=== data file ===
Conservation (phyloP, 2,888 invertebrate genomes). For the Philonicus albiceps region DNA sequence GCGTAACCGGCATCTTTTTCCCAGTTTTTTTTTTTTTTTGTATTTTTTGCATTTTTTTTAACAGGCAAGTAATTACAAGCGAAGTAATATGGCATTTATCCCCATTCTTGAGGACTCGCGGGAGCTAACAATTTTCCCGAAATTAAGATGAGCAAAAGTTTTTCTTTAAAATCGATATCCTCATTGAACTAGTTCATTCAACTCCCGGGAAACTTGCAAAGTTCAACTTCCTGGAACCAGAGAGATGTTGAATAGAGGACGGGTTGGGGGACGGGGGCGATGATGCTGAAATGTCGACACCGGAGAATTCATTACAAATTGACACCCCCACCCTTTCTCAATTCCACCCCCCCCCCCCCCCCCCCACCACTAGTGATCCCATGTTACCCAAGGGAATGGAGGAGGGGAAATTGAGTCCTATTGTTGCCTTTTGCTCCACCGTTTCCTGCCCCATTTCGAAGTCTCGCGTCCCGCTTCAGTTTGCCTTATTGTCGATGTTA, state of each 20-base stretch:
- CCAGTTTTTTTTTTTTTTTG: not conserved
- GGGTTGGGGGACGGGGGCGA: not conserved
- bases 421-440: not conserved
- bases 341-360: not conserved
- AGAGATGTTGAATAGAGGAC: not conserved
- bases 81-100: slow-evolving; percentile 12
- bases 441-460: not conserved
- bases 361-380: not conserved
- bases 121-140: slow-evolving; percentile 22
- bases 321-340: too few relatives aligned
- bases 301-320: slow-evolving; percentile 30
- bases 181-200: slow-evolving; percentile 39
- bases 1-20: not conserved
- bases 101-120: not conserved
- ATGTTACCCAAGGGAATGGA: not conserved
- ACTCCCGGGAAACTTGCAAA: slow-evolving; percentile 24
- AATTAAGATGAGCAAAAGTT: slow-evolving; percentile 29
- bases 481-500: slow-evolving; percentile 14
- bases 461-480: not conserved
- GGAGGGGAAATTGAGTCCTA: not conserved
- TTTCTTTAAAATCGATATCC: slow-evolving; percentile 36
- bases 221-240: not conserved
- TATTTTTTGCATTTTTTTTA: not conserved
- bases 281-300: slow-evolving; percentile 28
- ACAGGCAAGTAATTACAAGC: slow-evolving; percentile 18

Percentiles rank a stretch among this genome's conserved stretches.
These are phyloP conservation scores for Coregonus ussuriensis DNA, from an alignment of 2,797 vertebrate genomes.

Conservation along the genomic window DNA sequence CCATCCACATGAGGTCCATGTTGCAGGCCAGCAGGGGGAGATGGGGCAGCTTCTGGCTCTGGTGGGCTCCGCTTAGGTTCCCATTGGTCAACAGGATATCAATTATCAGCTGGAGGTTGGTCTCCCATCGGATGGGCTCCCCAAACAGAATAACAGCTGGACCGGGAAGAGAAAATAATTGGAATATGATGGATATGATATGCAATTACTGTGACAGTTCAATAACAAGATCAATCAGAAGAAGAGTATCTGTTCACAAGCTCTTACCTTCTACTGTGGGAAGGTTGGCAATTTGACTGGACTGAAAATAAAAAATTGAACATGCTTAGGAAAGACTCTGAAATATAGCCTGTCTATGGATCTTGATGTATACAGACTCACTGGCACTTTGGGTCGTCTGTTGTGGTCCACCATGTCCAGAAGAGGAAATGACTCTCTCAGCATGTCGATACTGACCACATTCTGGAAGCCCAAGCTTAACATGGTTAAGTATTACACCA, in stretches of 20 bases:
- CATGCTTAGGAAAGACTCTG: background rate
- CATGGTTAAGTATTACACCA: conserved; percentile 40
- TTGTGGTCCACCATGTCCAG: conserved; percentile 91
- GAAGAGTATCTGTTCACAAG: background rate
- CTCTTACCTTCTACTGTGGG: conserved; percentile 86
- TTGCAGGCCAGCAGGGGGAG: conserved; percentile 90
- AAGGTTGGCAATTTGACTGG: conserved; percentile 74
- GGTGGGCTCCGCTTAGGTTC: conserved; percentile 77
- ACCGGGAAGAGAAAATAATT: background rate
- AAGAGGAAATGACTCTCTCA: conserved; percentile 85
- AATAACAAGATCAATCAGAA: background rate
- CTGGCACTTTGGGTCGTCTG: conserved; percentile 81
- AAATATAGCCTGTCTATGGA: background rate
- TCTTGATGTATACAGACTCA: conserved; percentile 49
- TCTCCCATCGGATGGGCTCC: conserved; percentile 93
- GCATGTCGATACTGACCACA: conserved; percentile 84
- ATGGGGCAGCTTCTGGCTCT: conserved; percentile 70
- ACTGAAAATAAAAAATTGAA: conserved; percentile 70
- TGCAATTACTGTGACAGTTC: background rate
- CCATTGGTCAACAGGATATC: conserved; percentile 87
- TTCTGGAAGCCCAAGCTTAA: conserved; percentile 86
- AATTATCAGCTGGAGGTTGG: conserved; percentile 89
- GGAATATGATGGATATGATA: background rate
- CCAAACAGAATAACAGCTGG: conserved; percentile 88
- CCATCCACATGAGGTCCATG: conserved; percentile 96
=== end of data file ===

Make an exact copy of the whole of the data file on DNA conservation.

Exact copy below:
Conservation (phyloP, 2,888 invertebrate genomes). For the Philonicus albiceps region DNA sequence GCGTAACCGGCATCTTTTTCCCAGTTTTTTTTTTTTTTTGTATTTTTTGCATTTTTTTTAACAGGCAAGTAATTACAAGCGAAGTAATATGGCATTTATCCCCATTCTTGAGGACTCGCGGGAGCTAACAATTTTCCCGAAATTAAGATGAGCAAAAGTTTTTCTTTAAAATCGATATCCTCATTGAACTAGTTCATTCAACTCCCGGGAAACTTGCAAAGTTCAACTTCCTGGAACCAGAGAGATGTTGAATAGAGGACGGGTTGGGGGACGGGGGCGATGATGCTGAAATGTCGACACCGGAGAATTCATTACAAATTGACACCCCCACCCTTTCTCAATTCCACCCCCCCCCCCCCCCCCCCACCACTAGTGATCCCATGTTACCCAAGGGAATGGAGGAGGGGAAATTGAGTCCTATTGTTGCCTTTTGCTCCACCGTTTCCTGCCCCATTTCGAAGTCTCGCGTCCCGCTTCAGTTTGCCTTATTGTCGATGTTA, state of each 20-base stretch:
- CCAGTTTTTTTTTTTTTTTG: not conserved
- GGGTTGGGGGACGGGGGCGA: not conserved
- bases 421-440: not conserved
- bases 341-360: not conserved
- AGAGATGTTGAATAGAGGAC: not conserved
- bases 81-100: slow-evolving; percentile 12
- bases 441-460: not conserved
- bases 361-380: not conserved
- bases 121-140: slow-evolving; percentile 22
- bases 321-340: too few relatives aligned
- bases 301-320: slow-evolving; percentile 30
- bases 181-200: slow-evolving; percentile 39
- bases 1-20: not conserved
- bases 101-120: not conserved
- ATGTTACCCAAGGGAATGGA: not conserved
- ACTCCCGGGAAACTTGCAAA: slow-evolving; percentile 24
- AATTAAGATGAGCAAAAGTT: slow-evolving; percentile 29
- bases 481-500: slow-evolving; percentile 14
- bases 461-480: not conserved
- GGAGGGGAAATTGAGTCCTA: not conserved
- TTTCTTTAAAATCGATATCC: slow-evolving; percentile 36
- bases 221-240: not conserved
- TATTTTTTGCATTTTTTTTA: not conserved
- bases 281-300: slow-evolving; percentile 28
- ACAGGCAAGTAATTACAAGC: slow-evolving; percentile 18

Percentiles rank a stretch among this genome's conserved stretches.
These are phyloP conservation scores for Coregonus ussuriensis DNA, from an alignment of 2,797 vertebrate genomes.

Conservation along the genomic window DNA sequence CCATCCACATGAGGTCCATGTTGCAGGCCAGCAGGGGGAGATGGGGCAGCTTCTGGCTCTGGTGGGCTCCGCTTAGGTTCCCATTGGTCAACAGGATATCAATTATCAGCTGGAGGTTGGTCTCCCATCGGATGGGCTCCCCAAACAGAATAACAGCTGGACCGGGAAGAGAAAATAATTGGAATATGATGGATATGATATGCAATTACTGTGACAGTTCAATAACAAGATCAATCAGAAGAAGAGTATCTGTTCACAAGCTCTTACCTTCTACTGTGGGAAGGTTGGCAATTTGACTGGACTGAAAATAAAAAATTGAACATGCTTAGGAAAGACTCTGAAATATAGCCTGTCTATGGATCTTGATGTATACAGACTCACTGGCACTTTGGGTCGTCTGTTGTGGTCCACCATGTCCAGAAGAGGAAATGACTCTCTCAGCATGTCGATACTGACCACATTCTGGAAGCCCAAGCTTAACATGGTTAAGTATTACACCA, in stretches of 20 bases:
- CATGCTTAGGAAAGACTCTG: background rate
- CATGGTTAAGTATTACACCA: conserved; percentile 40
- TTGTGGTCCACCATGTCCAG: conserved; percentile 91
- GAAGAGTATCTGTTCACAAG: background rate
- CTCTTACCTTCTACTGTGGG: conserved; percentile 86
- TTGCAGGCCAGCAGGGGGAG: conserved; percentile 90
- AAGGTTGGCAATTTGACTGG: conserved; percentile 74
- GGTGGGCTCCGCTTAGGTTC: conserved; percentile 77
- ACCGGGAAGAGAAAATAATT: background rate
- AAGAGGAAATGACTCTCTCA: conserved; percentile 85
- AATAACAAGATCAATCAGAA: background rate
- CTGGCACTTTGGGTCGTCTG: conserved; percentile 81
- AAATATAGCCTGTCTATGGA: background rate
- TCTTGATGTATACAGACTCA: conserved; percentile 49
- TCTCCCATCGGATGGGCTCC: conserved; percentile 93
- GCATGTCGATACTGACCACA: conserved; percentile 84
- ATGGGGCAGCTTCTGGCTCT: conserved; percentile 70
- ACTGAAAATAAAAAATTGAA: conserved; percentile 70
- TGCAATTACTGTGACAGTTC: background rate
- CCATTGGTCAACAGGATATC: conserved; percentile 87
- TTCTGGAAGCCCAAGCTTAA: conserved; percentile 86
- AATTATCAGCTGGAGGTTGG: conserved; percentile 89
- GGAATATGATGGATATGATA: background rate
- CCAAACAGAATAACAGCTGG: conserved; percentile 88
- CCATCCACATGAGGTCCATG: conserved; percentile 96